LEVINSON: That a guy scammed, stole and conned people out of millions of dollars. That’s what I knew. I didn’t know much about the wife or the sons. You would make the assumption that family would know. That would be your first thought because they’re working in the company, so how could they not know. But then, when you read into it, there were separate elements at work and they were doing different things. And Ruth was 13 years old when she met Bernie. Basically, her whole life has been with this one man. She never developed on her own, and then got married. This became the man. He controlled everything. So, the fact that she would be excluded from so much information made perfect sense to me. There is all of this documentation and all of these FBI reports that seem quite credible.
Along with being the director on this, you were also an executive producer, as was your leading man, Robert De Niro. How involved was he, once the production started?
LEVINSON: At that point, he basically turns it over. It’s the job of the director to shape it and bring all of the other elements together. He certainly seems comfortable enough with me, over the years, and he understands the nature of the process. It’s not like he’s over your shoulder, all the time, in any regard. Casting Diana Henriques, who’s the writer that we use as the person that interviews Bernie, was Bob’s idea. We met her and we both felt that it could work out quite well. He’s got good instincts. It’s a great working relationship, in that regard.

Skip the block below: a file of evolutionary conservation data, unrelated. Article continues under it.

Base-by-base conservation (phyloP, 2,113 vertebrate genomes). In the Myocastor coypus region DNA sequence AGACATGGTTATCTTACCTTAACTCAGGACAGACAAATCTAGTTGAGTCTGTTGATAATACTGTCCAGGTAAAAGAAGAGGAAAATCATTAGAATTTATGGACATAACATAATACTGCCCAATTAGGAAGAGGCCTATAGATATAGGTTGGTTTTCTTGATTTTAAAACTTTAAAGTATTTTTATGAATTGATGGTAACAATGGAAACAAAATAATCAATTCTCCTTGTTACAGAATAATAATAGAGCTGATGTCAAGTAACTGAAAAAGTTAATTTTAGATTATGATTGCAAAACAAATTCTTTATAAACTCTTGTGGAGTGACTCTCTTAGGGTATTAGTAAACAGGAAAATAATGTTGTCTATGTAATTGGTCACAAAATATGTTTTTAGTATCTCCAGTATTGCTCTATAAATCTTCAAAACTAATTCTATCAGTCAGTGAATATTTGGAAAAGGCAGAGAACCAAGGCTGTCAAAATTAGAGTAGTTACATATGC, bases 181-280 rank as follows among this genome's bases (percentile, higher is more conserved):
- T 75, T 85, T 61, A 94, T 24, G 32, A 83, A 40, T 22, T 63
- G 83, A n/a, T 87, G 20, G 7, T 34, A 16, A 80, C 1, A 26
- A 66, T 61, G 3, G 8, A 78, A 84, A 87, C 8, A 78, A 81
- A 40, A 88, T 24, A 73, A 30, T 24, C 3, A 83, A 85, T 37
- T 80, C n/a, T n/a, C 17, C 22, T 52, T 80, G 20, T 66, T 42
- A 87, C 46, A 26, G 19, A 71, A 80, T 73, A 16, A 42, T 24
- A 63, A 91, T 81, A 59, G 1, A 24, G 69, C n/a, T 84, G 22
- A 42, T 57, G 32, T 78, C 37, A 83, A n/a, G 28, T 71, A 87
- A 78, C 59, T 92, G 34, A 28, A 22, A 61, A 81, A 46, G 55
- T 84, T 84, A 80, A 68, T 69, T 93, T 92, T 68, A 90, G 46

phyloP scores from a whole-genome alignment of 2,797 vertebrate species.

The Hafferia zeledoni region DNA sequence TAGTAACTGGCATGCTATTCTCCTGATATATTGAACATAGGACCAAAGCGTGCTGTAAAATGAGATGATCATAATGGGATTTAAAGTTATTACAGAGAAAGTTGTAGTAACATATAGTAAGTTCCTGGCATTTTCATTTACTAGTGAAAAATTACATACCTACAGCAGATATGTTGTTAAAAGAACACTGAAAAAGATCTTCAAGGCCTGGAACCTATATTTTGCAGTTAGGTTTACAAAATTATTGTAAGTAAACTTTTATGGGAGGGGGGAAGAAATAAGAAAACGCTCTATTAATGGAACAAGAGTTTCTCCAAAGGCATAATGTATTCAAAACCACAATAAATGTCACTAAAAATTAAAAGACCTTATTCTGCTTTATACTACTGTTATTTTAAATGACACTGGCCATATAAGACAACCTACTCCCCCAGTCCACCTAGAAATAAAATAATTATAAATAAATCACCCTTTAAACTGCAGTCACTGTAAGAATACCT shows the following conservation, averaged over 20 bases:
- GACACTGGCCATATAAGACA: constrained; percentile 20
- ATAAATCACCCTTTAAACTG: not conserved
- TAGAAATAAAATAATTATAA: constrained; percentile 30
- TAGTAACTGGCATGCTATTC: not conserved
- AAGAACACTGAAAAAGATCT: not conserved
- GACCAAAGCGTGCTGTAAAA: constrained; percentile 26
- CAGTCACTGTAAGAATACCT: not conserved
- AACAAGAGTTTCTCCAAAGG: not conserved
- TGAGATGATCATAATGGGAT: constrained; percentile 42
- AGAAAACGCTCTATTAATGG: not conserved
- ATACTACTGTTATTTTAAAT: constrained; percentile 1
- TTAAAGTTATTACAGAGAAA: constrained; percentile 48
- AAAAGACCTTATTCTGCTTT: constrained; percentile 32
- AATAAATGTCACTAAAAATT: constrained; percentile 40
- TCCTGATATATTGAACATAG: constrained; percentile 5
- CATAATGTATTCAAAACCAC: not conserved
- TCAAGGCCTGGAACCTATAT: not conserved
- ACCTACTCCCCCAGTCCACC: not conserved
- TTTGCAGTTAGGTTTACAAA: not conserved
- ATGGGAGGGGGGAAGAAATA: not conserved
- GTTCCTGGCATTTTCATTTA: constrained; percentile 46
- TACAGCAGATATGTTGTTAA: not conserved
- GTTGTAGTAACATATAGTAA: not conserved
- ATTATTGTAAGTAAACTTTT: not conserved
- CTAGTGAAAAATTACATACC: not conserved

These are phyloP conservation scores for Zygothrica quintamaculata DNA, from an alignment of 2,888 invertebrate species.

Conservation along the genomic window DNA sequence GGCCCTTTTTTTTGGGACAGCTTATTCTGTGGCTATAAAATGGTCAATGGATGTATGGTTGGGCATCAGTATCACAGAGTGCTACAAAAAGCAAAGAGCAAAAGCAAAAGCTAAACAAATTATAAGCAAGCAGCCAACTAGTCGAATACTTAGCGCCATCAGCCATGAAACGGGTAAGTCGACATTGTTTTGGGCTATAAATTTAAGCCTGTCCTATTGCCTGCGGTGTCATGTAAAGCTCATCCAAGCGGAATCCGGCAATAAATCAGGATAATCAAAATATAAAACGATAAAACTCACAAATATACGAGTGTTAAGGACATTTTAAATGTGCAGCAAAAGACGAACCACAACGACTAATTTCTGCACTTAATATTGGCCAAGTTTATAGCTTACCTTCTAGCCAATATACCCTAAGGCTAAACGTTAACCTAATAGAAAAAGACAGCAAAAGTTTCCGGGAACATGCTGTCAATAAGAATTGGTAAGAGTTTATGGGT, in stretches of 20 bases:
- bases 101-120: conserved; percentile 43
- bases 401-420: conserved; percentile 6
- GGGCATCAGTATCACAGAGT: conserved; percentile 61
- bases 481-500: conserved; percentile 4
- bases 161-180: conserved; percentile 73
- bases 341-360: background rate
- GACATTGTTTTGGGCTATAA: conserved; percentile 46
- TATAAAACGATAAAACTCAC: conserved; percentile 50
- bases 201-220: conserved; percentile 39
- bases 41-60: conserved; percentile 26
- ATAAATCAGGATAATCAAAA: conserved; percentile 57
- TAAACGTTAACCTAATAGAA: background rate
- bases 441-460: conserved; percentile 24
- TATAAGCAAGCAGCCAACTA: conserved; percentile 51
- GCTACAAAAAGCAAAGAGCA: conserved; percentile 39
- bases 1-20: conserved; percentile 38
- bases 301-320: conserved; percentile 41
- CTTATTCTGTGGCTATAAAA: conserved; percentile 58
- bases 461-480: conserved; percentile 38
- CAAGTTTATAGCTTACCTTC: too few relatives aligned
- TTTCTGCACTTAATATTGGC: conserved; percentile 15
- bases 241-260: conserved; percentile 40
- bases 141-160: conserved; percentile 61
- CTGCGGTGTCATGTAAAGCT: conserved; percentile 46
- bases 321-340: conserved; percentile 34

What was it like to have actors like Robert De Niro and Michelle Pfeiffer playing off of each other to bring these characters to life?